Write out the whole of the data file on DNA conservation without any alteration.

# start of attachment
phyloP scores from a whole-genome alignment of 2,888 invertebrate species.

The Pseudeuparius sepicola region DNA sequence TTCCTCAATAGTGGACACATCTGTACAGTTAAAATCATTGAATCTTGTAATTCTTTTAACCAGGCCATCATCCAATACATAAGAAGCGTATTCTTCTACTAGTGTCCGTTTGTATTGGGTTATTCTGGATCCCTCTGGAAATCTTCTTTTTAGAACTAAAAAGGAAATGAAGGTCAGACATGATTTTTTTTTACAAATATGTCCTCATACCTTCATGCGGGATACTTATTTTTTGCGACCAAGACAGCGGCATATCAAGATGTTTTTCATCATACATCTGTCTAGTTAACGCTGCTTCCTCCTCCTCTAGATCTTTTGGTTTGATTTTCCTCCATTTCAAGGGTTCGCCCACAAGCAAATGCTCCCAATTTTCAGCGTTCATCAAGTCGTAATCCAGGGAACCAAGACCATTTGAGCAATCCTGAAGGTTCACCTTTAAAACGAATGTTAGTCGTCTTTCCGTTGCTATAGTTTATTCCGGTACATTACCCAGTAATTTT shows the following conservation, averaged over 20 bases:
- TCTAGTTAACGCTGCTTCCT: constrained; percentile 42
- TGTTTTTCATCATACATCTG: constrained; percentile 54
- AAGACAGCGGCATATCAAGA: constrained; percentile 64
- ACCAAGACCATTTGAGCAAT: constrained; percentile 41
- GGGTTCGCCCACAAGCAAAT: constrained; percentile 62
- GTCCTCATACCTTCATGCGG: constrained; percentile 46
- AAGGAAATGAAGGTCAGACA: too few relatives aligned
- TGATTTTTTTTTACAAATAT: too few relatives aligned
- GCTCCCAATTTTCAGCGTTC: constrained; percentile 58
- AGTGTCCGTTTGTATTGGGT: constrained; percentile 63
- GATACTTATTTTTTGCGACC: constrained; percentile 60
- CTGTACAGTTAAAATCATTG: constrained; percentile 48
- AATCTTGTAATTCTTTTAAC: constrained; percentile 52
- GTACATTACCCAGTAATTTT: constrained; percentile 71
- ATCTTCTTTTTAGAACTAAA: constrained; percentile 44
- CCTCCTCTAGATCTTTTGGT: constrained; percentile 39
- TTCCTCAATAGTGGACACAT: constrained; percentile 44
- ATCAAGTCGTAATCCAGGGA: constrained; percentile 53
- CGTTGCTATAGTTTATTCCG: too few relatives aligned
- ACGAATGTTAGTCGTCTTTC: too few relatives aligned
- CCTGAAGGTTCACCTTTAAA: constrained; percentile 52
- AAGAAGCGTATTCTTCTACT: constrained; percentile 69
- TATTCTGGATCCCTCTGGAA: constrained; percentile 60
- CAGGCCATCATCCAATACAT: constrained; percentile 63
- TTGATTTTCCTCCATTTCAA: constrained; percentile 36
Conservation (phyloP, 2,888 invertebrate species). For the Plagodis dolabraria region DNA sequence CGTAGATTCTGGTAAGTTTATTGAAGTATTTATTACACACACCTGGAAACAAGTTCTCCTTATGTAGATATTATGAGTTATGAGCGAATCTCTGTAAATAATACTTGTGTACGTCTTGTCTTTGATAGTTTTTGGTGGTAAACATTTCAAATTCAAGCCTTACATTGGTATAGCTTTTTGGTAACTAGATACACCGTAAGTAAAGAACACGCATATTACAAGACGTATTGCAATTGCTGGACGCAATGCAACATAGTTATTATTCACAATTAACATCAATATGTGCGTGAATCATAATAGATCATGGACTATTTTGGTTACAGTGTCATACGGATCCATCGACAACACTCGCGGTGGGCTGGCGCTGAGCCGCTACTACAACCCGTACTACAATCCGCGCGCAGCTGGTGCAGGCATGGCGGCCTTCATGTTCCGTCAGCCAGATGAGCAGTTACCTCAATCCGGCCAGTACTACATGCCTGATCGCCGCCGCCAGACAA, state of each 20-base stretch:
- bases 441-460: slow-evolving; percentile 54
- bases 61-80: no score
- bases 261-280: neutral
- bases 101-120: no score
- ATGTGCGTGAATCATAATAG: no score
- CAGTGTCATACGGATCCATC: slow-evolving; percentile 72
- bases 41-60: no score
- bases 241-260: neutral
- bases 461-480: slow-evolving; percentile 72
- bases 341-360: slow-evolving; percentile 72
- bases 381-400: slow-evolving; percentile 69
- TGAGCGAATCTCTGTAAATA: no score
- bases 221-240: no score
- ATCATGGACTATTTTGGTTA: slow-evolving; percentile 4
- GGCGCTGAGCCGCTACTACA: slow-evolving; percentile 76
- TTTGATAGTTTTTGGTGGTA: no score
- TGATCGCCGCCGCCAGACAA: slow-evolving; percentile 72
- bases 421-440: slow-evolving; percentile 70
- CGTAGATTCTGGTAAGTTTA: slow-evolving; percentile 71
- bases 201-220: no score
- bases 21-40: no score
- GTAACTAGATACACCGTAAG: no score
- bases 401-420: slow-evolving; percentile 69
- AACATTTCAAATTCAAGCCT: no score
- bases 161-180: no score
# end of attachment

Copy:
phyloP scores from a whole-genome alignment of 2,888 invertebrate species.

The Pseudeuparius sepicola region DNA sequence TTCCTCAATAGTGGACACATCTGTACAGTTAAAATCATTGAATCTTGTAATTCTTTTAACCAGGCCATCATCCAATACATAAGAAGCGTATTCTTCTACTAGTGTCCGTTTGTATTGGGTTATTCTGGATCCCTCTGGAAATCTTCTTTTTAGAACTAAAAAGGAAATGAAGGTCAGACATGATTTTTTTTTACAAATATGTCCTCATACCTTCATGCGGGATACTTATTTTTTGCGACCAAGACAGCGGCATATCAAGATGTTTTTCATCATACATCTGTCTAGTTAACGCTGCTTCCTCCTCCTCTAGATCTTTTGGTTTGATTTTCCTCCATTTCAAGGGTTCGCCCACAAGCAAATGCTCCCAATTTTCAGCGTTCATCAAGTCGTAATCCAGGGAACCAAGACCATTTGAGCAATCCTGAAGGTTCACCTTTAAAACGAATGTTAGTCGTCTTTCCGTTGCTATAGTTTATTCCGGTACATTACCCAGTAATTTT shows the following conservation, averaged over 20 bases:
- TCTAGTTAACGCTGCTTCCT: constrained; percentile 42
- TGTTTTTCATCATACATCTG: constrained; percentile 54
- AAGACAGCGGCATATCAAGA: constrained; percentile 64
- ACCAAGACCATTTGAGCAAT: constrained; percentile 41
- GGGTTCGCCCACAAGCAAAT: constrained; percentile 62
- GTCCTCATACCTTCATGCGG: constrained; percentile 46
- AAGGAAATGAAGGTCAGACA: too few relatives aligned
- TGATTTTTTTTTACAAATAT: too few relatives aligned
- GCTCCCAATTTTCAGCGTTC: constrained; percentile 58
- AGTGTCCGTTTGTATTGGGT: constrained; percentile 63
- GATACTTATTTTTTGCGACC: constrained; percentile 60
- CTGTACAGTTAAAATCATTG: constrained; percentile 48
- AATCTTGTAATTCTTTTAAC: constrained; percentile 52
- GTACATTACCCAGTAATTTT: constrained; percentile 71
- ATCTTCTTTTTAGAACTAAA: constrained; percentile 44
- CCTCCTCTAGATCTTTTGGT: constrained; percentile 39
- TTCCTCAATAGTGGACACAT: constrained; percentile 44
- ATCAAGTCGTAATCCAGGGA: constrained; percentile 53
- CGTTGCTATAGTTTATTCCG: too few relatives aligned
- ACGAATGTTAGTCGTCTTTC: too few relatives aligned
- CCTGAAGGTTCACCTTTAAA: constrained; percentile 52
- AAGAAGCGTATTCTTCTACT: constrained; percentile 69
- TATTCTGGATCCCTCTGGAA: constrained; percentile 60
- CAGGCCATCATCCAATACAT: constrained; percentile 63
- TTGATTTTCCTCCATTTCAA: constrained; percentile 36
Conservation (phyloP, 2,888 invertebrate species). For the Plagodis dolabraria region DNA sequence CGTAGATTCTGGTAAGTTTATTGAAGTATTTATTACACACACCTGGAAACAAGTTCTCCTTATGTAGATATTATGAGTTATGAGCGAATCTCTGTAAATAATACTTGTGTACGTCTTGTCTTTGATAGTTTTTGGTGGTAAACATTTCAAATTCAAGCCTTACATTGGTATAGCTTTTTGGTAACTAGATACACCGTAAGTAAAGAACACGCATATTACAAGACGTATTGCAATTGCTGGACGCAATGCAACATAGTTATTATTCACAATTAACATCAATATGTGCGTGAATCATAATAGATCATGGACTATTTTGGTTACAGTGTCATACGGATCCATCGACAACACTCGCGGTGGGCTGGCGCTGAGCCGCTACTACAACCCGTACTACAATCCGCGCGCAGCTGGTGCAGGCATGGCGGCCTTCATGTTCCGTCAGCCAGATGAGCAGTTACCTCAATCCGGCCAGTACTACATGCCTGATCGCCGCCGCCAGACAA, state of each 20-base stretch:
- bases 441-460: slow-evolving; percentile 54
- bases 61-80: no score
- bases 261-280: neutral
- bases 101-120: no score
- ATGTGCGTGAATCATAATAG: no score
- CAGTGTCATACGGATCCATC: slow-evolving; percentile 72
- bases 41-60: no score
- bases 241-260: neutral
- bases 461-480: slow-evolving; percentile 72
- bases 341-360: slow-evolving; percentile 72
- bases 381-400: slow-evolving; percentile 69
- TGAGCGAATCTCTGTAAATA: no score
- bases 221-240: no score
- ATCATGGACTATTTTGGTTA: slow-evolving; percentile 4
- GGCGCTGAGCCGCTACTACA: slow-evolving; percentile 76
- TTTGATAGTTTTTGGTGGTA: no score
- TGATCGCCGCCGCCAGACAA: slow-evolving; percentile 72
- bases 421-440: slow-evolving; percentile 70
- CGTAGATTCTGGTAAGTTTA: slow-evolving; percentile 71
- bases 201-220: no score
- bases 21-40: no score
- GTAACTAGATACACCGTAAG: no score
- bases 401-420: slow-evolving; percentile 69
- AACATTTCAAATTCAAGCCT: no score
- bases 161-180: no score